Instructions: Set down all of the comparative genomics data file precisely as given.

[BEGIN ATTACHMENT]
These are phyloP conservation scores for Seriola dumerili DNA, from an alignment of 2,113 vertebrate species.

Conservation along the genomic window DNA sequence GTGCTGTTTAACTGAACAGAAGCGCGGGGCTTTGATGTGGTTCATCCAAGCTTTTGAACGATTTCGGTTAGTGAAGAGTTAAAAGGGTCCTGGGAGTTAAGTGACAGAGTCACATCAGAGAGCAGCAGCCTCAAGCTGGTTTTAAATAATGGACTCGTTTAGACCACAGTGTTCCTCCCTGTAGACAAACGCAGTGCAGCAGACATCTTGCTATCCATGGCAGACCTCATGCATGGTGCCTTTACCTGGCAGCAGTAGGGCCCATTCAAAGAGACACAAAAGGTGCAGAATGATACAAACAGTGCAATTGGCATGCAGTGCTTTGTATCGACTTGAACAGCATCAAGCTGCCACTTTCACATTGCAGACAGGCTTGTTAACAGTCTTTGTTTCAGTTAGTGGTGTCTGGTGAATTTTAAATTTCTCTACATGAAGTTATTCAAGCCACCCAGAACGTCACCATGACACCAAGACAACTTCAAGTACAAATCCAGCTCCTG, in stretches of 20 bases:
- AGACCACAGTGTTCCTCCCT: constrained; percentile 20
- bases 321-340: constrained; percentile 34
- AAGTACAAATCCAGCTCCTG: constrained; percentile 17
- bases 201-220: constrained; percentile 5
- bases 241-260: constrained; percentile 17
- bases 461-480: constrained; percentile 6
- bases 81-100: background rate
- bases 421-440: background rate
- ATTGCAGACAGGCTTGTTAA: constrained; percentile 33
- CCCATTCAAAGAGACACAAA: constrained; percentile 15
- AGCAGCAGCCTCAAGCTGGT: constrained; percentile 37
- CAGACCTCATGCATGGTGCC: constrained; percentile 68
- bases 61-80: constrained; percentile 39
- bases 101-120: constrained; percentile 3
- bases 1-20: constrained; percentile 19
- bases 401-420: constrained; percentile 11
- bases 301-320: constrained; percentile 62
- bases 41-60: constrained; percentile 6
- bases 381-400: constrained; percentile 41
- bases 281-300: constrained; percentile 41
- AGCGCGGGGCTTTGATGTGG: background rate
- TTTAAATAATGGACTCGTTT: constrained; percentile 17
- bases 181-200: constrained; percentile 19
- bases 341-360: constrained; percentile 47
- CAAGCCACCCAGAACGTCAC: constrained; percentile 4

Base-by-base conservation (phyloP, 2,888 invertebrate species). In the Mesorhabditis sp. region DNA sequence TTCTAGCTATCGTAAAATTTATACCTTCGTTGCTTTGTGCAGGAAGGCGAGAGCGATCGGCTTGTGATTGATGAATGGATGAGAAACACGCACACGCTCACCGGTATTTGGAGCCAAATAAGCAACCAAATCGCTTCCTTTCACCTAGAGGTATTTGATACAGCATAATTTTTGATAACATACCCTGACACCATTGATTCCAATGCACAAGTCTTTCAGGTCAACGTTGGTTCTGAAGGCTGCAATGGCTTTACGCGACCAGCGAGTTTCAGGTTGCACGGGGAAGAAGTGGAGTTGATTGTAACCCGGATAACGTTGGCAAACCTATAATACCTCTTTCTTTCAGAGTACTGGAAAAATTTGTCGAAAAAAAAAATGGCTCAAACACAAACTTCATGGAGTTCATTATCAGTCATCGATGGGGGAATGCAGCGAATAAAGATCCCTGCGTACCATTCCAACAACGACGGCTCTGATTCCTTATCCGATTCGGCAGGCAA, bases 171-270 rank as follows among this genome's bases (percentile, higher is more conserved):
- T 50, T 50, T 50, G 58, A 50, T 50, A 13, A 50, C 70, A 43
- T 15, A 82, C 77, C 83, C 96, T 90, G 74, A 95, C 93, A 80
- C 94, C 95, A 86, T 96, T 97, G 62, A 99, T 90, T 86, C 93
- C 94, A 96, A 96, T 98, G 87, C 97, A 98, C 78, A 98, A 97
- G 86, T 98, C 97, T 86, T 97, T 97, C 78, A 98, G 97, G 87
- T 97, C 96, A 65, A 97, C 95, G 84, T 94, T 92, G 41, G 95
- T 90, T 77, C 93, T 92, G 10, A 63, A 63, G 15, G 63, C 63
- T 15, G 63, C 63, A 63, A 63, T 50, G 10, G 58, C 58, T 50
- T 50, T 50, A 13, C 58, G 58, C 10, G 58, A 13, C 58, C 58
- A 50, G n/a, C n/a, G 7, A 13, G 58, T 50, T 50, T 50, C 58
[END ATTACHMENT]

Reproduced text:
These are phyloP conservation scores for Seriola dumerili DNA, from an alignment of 2,113 vertebrate species.

Conservation along the genomic window DNA sequence GTGCTGTTTAACTGAACAGAAGCGCGGGGCTTTGATGTGGTTCATCCAAGCTTTTGAACGATTTCGGTTAGTGAAGAGTTAAAAGGGTCCTGGGAGTTAAGTGACAGAGTCACATCAGAGAGCAGCAGCCTCAAGCTGGTTTTAAATAATGGACTCGTTTAGACCACAGTGTTCCTCCCTGTAGACAAACGCAGTGCAGCAGACATCTTGCTATCCATGGCAGACCTCATGCATGGTGCCTTTACCTGGCAGCAGTAGGGCCCATTCAAAGAGACACAAAAGGTGCAGAATGATACAAACAGTGCAATTGGCATGCAGTGCTTTGTATCGACTTGAACAGCATCAAGCTGCCACTTTCACATTGCAGACAGGCTTGTTAACAGTCTTTGTTTCAGTTAGTGGTGTCTGGTGAATTTTAAATTTCTCTACATGAAGTTATTCAAGCCACCCAGAACGTCACCATGACACCAAGACAACTTCAAGTACAAATCCAGCTCCTG, in stretches of 20 bases:
- AGACCACAGTGTTCCTCCCT: constrained; percentile 20
- bases 321-340: constrained; percentile 34
- AAGTACAAATCCAGCTCCTG: constrained; percentile 17
- bases 201-220: constrained; percentile 5
- bases 241-260: constrained; percentile 17
- bases 461-480: constrained; percentile 6
- bases 81-100: background rate
- bases 421-440: background rate
- ATTGCAGACAGGCTTGTTAA: constrained; percentile 33
- CCCATTCAAAGAGACACAAA: constrained; percentile 15
- AGCAGCAGCCTCAAGCTGGT: constrained; percentile 37
- CAGACCTCATGCATGGTGCC: constrained; percentile 68
- bases 61-80: constrained; percentile 39
- bases 101-120: constrained; percentile 3
- bases 1-20: constrained; percentile 19
- bases 401-420: constrained; percentile 11
- bases 301-320: constrained; percentile 62
- bases 41-60: constrained; percentile 6
- bases 381-400: constrained; percentile 41
- bases 281-300: constrained; percentile 41
- AGCGCGGGGCTTTGATGTGG: background rate
- TTTAAATAATGGACTCGTTT: constrained; percentile 17
- bases 181-200: constrained; percentile 19
- bases 341-360: constrained; percentile 47
- CAAGCCACCCAGAACGTCAC: constrained; percentile 4

Base-by-base conservation (phyloP, 2,888 invertebrate species). In the Mesorhabditis sp. region DNA sequence TTCTAGCTATCGTAAAATTTATACCTTCGTTGCTTTGTGCAGGAAGGCGAGAGCGATCGGCTTGTGATTGATGAATGGATGAGAAACACGCACACGCTCACCGGTATTTGGAGCCAAATAAGCAACCAAATCGCTTCCTTTCACCTAGAGGTATTTGATACAGCATAATTTTTGATAACATACCCTGACACCATTGATTCCAATGCACAAGTCTTTCAGGTCAACGTTGGTTCTGAAGGCTGCAATGGCTTTACGCGACCAGCGAGTTTCAGGTTGCACGGGGAAGAAGTGGAGTTGATTGTAACCCGGATAACGTTGGCAAACCTATAATACCTCTTTCTTTCAGAGTACTGGAAAAATTTGTCGAAAAAAAAAATGGCTCAAACACAAACTTCATGGAGTTCATTATCAGTCATCGATGGGGGAATGCAGCGAATAAAGATCCCTGCGTACCATTCCAACAACGACGGCTCTGATTCCTTATCCGATTCGGCAGGCAA, bases 171-270 rank as follows among this genome's bases (percentile, higher is more conserved):
- T 50, T 50, T 50, G 58, A 50, T 50, A 13, A 50, C 70, A 43
- T 15, A 82, C 77, C 83, C 96, T 90, G 74, A 95, C 93, A 80
- C 94, C 95, A 86, T 96, T 97, G 62, A 99, T 90, T 86, C 93
- C 94, A 96, A 96, T 98, G 87, C 97, A 98, C 78, A 98, A 97
- G 86, T 98, C 97, T 86, T 97, T 97, C 78, A 98, G 97, G 87
- T 97, C 96, A 65, A 97, C 95, G 84, T 94, T 92, G 41, G 95
- T 90, T 77, C 93, T 92, G 10, A 63, A 63, G 15, G 63, C 63
- T 15, G 63, C 63, A 63, A 63, T 50, G 10, G 58, C 58, T 50
- T 50, T 50, A 13, C 58, G 58, C 10, G 58, A 13, C 58, C 58
- A 50, G n/a, C n/a, G 7, A 13, G 58, T 50, T 50, T 50, C 58